In the cohort-based population, age, the prevalence of females and of serotype II, platelet counts, and serum albumin and total cholesterol levels were significantly higher in the PNALT-2 group than in the CHC-2 group. By contrast, serum AST, ALT and γ-GTP levels were lower in the PNALT-2 group (Table III). In the cohort-based population, serum concentrations of C4a, as determined by ELISA, were significantly higher in the PNALT-2 group than in the CHC-2 group and healthy controls (Fig. 2).
Serum C4a levels in the PNALT-2 group correlated significantly with serum AST and ALT levels, but not with HCVcAg levels or other blood laboratory parameters (Table IV). In addition, a significant negative correlation between serum C4a and ALT levels was observed in the population as a whole (Fig. 3, r=−0.35, P=0.03) and in PNALT patients (Table IV; ALT ≤30 IU/l; Fig. 3), but not in CHC-2 patients (ALT >30 IU/l; Fig. 3).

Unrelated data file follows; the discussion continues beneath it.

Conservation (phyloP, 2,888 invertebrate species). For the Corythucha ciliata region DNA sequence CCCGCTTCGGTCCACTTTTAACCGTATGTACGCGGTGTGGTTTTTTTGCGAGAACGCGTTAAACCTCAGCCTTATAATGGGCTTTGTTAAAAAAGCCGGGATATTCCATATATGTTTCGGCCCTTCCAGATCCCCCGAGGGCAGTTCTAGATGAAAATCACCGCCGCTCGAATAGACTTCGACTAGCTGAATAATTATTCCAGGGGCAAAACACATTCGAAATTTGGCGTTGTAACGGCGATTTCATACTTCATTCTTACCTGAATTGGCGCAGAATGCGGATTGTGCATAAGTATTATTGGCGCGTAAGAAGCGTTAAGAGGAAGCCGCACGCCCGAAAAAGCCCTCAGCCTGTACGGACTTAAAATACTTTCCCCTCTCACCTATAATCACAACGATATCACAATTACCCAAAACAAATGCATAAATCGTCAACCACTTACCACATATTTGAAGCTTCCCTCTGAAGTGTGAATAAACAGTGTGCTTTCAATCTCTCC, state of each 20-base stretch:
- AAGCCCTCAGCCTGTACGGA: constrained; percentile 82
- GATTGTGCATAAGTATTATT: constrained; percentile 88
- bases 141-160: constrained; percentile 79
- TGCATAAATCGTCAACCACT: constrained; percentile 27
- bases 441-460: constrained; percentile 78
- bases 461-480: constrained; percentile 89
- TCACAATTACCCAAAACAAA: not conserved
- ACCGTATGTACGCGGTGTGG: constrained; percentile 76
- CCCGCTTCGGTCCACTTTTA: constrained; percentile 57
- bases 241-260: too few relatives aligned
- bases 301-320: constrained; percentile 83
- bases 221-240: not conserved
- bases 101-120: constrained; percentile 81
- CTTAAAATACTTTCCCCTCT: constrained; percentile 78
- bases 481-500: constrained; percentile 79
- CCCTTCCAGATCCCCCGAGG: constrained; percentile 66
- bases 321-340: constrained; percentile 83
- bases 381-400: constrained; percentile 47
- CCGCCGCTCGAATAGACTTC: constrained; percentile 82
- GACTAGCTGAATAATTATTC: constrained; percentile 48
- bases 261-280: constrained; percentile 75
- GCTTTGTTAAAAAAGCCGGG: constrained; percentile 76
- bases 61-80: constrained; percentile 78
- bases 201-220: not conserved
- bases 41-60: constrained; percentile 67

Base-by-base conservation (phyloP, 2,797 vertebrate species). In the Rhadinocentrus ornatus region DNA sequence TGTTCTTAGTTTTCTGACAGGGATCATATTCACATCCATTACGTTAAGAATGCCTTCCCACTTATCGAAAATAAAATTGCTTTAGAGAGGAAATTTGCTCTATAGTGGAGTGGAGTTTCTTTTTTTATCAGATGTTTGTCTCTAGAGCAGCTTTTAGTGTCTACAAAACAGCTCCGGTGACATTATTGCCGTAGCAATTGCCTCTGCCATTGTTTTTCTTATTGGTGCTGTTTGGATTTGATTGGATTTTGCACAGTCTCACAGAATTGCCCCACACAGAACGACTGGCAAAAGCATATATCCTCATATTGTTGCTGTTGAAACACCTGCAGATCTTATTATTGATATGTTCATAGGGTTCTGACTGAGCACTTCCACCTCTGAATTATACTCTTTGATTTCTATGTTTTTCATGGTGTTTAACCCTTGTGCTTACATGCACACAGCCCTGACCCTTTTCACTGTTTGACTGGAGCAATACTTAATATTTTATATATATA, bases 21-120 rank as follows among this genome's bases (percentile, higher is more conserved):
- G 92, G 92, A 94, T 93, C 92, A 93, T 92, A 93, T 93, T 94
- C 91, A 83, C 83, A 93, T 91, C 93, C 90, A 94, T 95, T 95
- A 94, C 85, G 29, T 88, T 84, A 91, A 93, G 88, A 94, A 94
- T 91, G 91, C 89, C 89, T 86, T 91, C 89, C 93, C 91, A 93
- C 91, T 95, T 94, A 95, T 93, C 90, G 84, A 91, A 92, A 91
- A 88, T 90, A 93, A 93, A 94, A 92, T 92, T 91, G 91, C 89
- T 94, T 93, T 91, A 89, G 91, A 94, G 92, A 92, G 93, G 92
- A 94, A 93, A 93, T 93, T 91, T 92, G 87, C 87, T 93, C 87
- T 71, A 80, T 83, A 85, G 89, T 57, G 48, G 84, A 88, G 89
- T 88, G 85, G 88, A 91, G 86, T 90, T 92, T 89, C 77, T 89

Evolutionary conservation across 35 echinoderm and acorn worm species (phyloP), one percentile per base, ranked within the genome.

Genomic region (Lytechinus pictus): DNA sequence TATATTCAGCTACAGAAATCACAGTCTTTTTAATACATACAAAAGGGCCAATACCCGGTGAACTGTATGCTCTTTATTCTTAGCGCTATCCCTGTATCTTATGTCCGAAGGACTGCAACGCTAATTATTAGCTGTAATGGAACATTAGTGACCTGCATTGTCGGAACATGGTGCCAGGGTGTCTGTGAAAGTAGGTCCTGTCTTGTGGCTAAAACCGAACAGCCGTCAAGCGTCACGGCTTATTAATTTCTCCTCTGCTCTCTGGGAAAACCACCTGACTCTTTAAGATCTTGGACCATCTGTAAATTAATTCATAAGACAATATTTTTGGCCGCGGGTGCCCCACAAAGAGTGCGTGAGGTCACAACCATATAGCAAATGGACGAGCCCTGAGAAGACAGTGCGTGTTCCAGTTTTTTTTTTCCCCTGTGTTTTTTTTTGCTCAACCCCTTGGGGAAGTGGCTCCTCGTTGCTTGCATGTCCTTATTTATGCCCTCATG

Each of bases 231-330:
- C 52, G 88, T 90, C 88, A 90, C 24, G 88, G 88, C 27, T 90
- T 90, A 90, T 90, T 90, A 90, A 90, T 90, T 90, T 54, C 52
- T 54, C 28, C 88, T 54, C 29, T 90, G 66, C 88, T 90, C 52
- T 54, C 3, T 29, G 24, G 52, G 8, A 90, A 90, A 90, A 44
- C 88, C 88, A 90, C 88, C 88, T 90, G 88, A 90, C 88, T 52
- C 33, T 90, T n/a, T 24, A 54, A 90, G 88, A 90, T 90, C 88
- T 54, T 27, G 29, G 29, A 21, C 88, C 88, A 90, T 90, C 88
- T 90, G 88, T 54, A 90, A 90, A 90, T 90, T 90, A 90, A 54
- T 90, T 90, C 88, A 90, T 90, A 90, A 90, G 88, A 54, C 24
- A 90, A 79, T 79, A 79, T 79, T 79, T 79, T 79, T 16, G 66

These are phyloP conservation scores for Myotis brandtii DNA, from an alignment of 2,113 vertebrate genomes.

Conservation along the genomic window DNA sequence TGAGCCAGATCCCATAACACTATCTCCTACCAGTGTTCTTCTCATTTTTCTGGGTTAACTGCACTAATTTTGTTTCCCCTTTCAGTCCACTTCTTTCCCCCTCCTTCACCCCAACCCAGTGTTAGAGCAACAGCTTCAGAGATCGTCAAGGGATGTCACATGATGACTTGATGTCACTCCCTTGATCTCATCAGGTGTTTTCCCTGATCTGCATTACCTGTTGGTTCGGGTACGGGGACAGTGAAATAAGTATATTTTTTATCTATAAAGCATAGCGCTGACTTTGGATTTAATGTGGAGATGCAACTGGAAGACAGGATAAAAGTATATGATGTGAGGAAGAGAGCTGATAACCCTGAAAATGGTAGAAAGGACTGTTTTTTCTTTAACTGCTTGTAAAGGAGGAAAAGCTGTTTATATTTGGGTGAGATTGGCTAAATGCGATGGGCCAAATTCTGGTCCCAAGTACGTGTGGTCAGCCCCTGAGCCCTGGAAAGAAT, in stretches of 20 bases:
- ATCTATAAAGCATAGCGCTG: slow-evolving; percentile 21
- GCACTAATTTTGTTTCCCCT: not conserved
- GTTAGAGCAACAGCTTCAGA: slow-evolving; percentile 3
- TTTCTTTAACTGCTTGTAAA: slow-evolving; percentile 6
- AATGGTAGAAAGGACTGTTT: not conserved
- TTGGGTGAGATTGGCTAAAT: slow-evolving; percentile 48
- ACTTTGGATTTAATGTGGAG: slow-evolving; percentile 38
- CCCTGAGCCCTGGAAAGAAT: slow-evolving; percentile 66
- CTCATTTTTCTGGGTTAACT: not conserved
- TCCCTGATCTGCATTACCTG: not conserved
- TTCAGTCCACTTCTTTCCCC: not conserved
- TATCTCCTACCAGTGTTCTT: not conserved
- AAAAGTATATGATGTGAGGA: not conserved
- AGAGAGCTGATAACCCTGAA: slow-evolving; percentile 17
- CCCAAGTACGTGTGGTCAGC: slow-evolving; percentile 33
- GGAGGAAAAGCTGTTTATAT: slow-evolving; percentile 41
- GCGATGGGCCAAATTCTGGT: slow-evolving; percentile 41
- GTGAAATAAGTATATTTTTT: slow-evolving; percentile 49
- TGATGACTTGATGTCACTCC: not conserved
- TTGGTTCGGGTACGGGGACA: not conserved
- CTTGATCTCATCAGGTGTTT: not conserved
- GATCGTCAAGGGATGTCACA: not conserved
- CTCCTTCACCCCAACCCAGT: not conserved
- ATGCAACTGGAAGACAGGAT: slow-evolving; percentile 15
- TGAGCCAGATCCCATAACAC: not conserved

HCV is not thought to be directly cytopathic to hepatocytes, and a T helper (Th)1-type or cytotoxic T lymphocyte (CTL) response is critically involved in HCV-mediated liver injury (15). Therefore, it is conceivable that various suppressor mechanisms exist against Th1-type immune responses in HCV carriers with PNALT, which may be distinct from those in CHC patients with active liver inflammation (16). However, few studies have focused on PNALT using a serum proteomic approach. In this study of HCV carriers, a number of proteins were detected which were differentially expressed between PNALT and CHC patients. Of these, the C4 fragment was identified by peptide mass fingerprint (PMF) methods following a Mascot search, and serum levels of C4a, which correlated with the protein peak of the identified C4 fragment, were higher in PNALT than in CHC patients, as determined by ELISA. In addition, serum C4a levels correlated with ALT levels in the PNALT but not CHC patients.